The low-FODMAP diet isn’t the latest trend for dramatic weight loss. It is designed to reduce the painful, embarrassing, and inconvenient symptoms of irritable bowel syndrome (IBS).
Exactly what triggers an IBS attack varies from person to person. But researchers and dieticians have identified certain foods, known as FODMAPs, that make their symptoms worse.
Which foods are FODMAPs?
FODMAPs are poorly absorbed, short-chain carbohydrates. When bacteria ferment these carbs in the gut, the process produces gas and increases fluid in the intestines.
High-FODMAP food choices include:
Fermentable Oligosaccharides: wheat, rye, legumes/beans, lentils, soybeans, cashews, garlic, onions, artichokes, mushrooms, cabbage, broccoli, and cauliflower
Disaccharides: lactose-containing milk, yogurt, and soft cheeses
Monosaccharides: fruits high in fructose, which include figs, watermelon, and mangoes, and natural sweeteners like honey and agave nectar
Polyols: fruits and vegetables containing sugar alcohols, such as pineapples, olives, asparagus, sweet potatoes, carrots, mushrooms, apples, avocados, cherries, peaches, plums, blackberries, and lychee, and some low-calorie artificial sweeteners
Who should try a low-FODMAP diet?
If you suffer from chronic IBS and you don't respond to traditional therapies and dietary changes, a diet low in FODMAP foods could help you manage your symptoms.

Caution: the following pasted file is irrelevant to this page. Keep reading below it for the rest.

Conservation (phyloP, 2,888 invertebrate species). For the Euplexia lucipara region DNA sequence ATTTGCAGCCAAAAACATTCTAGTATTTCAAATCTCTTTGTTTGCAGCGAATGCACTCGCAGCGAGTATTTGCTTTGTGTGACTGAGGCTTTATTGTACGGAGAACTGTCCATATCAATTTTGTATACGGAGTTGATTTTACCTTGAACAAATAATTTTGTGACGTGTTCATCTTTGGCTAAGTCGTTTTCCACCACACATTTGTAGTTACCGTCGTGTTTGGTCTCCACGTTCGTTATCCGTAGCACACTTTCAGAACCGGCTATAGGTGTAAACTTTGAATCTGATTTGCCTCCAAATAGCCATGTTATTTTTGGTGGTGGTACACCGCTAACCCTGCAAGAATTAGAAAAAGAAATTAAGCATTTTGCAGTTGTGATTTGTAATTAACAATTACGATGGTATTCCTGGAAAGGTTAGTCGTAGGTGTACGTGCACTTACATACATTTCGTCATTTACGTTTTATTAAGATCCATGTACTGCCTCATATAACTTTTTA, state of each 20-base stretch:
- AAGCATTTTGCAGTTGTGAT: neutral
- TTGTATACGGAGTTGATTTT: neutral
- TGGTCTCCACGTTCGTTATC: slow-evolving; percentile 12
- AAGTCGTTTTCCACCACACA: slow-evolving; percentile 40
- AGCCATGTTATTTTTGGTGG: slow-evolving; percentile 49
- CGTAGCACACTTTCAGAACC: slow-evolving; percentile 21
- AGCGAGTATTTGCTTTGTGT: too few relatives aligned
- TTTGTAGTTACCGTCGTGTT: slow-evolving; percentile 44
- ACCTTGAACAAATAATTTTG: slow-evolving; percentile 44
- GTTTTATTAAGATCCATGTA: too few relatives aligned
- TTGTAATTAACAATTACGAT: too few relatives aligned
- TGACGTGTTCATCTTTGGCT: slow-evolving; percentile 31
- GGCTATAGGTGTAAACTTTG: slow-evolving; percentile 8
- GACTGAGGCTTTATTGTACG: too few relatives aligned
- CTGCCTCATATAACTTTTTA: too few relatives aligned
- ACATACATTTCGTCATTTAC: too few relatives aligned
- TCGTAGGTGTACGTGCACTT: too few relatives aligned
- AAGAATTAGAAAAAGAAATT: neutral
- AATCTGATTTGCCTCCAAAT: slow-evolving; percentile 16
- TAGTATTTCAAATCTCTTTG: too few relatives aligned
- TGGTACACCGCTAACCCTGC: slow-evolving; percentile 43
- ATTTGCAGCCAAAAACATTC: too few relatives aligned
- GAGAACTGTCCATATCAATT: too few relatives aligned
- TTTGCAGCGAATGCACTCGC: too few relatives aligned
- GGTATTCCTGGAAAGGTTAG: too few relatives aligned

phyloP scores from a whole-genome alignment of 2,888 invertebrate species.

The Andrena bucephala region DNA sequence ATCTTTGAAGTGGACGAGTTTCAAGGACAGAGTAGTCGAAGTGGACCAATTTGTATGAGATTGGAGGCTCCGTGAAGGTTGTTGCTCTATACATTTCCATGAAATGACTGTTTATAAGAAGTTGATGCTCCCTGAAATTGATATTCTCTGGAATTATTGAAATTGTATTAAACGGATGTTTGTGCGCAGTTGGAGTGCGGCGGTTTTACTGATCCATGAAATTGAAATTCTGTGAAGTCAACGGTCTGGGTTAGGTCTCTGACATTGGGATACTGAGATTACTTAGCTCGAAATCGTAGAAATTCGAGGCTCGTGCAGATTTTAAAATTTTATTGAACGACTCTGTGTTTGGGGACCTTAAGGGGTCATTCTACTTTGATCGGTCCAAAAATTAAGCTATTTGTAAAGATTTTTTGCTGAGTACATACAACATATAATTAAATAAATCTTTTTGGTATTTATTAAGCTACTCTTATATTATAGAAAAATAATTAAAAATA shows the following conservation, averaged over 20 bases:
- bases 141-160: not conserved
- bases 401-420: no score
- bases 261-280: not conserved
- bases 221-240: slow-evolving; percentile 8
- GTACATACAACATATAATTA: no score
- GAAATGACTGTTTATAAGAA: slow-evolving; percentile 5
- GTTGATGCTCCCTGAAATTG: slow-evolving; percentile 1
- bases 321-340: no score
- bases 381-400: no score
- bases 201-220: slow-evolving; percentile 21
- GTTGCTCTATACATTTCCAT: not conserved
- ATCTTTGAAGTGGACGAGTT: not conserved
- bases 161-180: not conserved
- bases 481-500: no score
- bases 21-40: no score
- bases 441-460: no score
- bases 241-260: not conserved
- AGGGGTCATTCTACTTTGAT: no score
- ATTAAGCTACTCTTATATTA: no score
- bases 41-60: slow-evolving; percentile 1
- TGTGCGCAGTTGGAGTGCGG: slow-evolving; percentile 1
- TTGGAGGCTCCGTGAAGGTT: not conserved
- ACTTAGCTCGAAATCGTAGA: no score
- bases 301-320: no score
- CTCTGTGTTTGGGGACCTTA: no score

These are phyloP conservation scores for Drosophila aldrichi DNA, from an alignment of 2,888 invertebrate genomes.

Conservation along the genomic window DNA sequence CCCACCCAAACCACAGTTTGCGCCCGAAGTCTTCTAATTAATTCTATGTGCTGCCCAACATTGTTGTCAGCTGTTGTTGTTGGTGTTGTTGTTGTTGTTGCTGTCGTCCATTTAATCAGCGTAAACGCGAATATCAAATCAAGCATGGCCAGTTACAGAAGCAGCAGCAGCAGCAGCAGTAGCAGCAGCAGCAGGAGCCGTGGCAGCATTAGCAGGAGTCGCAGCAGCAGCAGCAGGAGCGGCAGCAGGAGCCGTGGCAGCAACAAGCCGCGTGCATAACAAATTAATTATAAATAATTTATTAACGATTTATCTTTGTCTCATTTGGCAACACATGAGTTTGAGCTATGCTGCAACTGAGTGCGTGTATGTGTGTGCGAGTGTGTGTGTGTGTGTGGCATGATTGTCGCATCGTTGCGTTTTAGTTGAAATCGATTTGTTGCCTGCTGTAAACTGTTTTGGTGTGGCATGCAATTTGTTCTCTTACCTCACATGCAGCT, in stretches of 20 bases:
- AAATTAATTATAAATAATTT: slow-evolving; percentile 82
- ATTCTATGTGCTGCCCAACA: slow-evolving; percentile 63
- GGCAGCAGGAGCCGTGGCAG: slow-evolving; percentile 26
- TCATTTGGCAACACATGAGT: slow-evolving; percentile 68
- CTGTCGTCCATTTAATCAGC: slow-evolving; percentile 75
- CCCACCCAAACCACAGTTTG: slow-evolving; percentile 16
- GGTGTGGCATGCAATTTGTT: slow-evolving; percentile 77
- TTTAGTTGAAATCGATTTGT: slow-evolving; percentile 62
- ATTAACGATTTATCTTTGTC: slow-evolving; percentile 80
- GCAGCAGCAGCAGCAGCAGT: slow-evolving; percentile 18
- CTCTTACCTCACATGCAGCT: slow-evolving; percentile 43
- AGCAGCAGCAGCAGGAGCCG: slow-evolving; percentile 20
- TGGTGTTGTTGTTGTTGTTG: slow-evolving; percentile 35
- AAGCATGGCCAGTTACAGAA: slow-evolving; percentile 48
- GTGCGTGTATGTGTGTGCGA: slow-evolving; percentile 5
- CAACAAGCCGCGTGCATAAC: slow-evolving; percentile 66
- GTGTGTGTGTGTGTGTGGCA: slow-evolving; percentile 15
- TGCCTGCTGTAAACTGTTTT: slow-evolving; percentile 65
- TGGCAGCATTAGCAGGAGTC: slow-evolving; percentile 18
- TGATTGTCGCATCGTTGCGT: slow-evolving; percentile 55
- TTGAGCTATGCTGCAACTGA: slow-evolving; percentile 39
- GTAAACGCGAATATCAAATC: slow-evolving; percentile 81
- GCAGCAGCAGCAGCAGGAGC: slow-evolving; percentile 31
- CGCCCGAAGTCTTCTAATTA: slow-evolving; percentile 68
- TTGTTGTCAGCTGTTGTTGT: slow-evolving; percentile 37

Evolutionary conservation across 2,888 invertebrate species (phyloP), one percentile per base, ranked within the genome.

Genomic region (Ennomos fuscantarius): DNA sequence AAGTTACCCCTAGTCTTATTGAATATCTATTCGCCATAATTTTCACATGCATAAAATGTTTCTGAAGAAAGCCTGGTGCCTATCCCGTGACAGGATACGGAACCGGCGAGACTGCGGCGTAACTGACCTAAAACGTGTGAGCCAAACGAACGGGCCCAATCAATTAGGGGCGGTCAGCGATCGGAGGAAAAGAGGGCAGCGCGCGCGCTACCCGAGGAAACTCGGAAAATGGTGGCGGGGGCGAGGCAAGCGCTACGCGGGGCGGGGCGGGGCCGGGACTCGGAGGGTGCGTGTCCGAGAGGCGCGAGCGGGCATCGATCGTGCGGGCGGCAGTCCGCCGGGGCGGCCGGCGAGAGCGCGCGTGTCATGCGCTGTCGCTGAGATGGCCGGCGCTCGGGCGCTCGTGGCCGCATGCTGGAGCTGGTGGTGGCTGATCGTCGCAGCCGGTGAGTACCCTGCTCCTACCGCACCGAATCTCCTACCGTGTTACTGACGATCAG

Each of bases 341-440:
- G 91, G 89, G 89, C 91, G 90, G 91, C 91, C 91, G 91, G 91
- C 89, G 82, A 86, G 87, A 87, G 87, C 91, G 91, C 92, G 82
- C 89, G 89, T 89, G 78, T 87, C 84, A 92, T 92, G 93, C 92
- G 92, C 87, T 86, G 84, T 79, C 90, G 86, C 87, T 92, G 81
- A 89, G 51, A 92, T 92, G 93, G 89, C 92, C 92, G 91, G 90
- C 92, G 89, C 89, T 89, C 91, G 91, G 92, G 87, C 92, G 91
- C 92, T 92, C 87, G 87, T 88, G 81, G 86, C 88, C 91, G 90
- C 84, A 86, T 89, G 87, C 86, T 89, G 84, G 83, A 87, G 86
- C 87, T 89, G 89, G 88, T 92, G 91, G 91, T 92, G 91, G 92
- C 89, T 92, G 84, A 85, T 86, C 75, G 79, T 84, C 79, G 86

“The diet is also an option for patients with Inflammatory Bowel Disease (IBD) who have their intestinal inflammation mostly under control, but are still regularly experiencing symptoms of gas, bloating, and diarrhea,” said Luis Garces, a registered dietitian with the University of Miami Health System.
IBS can be hard to diagnose because there isn’t a specific test for it. People who suffer from persistent abdominal cramping and pain, bloating, gas, diarrhea and/or constipation are often diagnosed with IBS, after ruling out Inflammatory Bowel Diseases (IBD) like ulcerative colitis and Crohn’s disease.
“If you’re not diagnosed with IBS or IBD, but you have consistent symptoms of gas, bloating, and diarrhea, then the low FODMAP diet might be helpful for you. But, if you don’t have problematic gastrointestinal symptoms,” Garces says, “then there’s really no reason to follow this specialized diet that limits your options for healthy foods. If you want to figure out if you have a sensitivity or intolerance to high-FODMAP foods, then your dietitian or gastroenterologist might recommend temporarily adding more of these foods to your diet to test your body’s reaction.”
How should you start a low-FODMAP diet?
If you think you might benefit from a low-FODMAP diet, start with a consultation with a registered dietitian.
“That’s the best way to learn how to effectively meet your body’s caloric and nutritional needs while following this diet that eliminates many nutrient- and mineral-rich foods," says Garces. "You can adequately meet your nutritional needs as long as you’re eating a variety of healthy low-FODMAP foods.”
Dana Kantrowitz is a contributing writer for UMiami Health News.